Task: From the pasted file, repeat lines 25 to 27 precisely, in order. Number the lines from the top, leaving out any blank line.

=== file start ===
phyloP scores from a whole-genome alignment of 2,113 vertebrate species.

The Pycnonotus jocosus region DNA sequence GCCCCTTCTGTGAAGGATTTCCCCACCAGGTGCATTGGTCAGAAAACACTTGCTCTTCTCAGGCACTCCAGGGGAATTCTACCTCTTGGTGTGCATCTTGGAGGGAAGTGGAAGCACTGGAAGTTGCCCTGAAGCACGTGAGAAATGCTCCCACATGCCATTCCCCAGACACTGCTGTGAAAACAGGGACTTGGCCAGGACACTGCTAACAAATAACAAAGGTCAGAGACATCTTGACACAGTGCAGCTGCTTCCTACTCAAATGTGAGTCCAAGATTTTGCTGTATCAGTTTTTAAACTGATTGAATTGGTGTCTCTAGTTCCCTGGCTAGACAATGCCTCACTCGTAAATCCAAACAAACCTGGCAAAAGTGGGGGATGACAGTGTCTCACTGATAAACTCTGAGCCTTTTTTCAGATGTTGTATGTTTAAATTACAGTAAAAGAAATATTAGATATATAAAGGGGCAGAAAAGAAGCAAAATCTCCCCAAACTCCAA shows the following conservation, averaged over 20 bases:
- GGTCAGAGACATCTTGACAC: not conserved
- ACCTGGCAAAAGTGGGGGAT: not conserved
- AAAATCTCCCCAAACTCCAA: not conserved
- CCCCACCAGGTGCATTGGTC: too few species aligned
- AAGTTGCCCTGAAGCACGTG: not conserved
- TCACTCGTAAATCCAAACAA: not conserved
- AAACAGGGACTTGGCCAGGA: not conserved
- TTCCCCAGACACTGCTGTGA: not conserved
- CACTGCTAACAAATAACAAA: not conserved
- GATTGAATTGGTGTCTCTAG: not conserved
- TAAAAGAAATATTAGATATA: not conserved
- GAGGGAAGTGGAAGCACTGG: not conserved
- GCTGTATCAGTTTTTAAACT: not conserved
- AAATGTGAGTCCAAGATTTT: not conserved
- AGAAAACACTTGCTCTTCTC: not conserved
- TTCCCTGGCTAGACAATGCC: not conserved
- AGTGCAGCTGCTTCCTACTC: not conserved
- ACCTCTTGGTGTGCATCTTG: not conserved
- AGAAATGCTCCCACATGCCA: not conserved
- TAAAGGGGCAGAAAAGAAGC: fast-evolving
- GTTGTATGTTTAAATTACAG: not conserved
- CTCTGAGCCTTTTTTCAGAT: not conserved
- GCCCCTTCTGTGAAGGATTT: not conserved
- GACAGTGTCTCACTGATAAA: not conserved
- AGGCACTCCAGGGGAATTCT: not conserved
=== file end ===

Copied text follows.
- GCCCCTTCTGTGAAGGATTT: not conserved
- GACAGTGTCTCACTGATAAA: not conserved
- AGGCACTCCAGGGGAATTCT: not conserved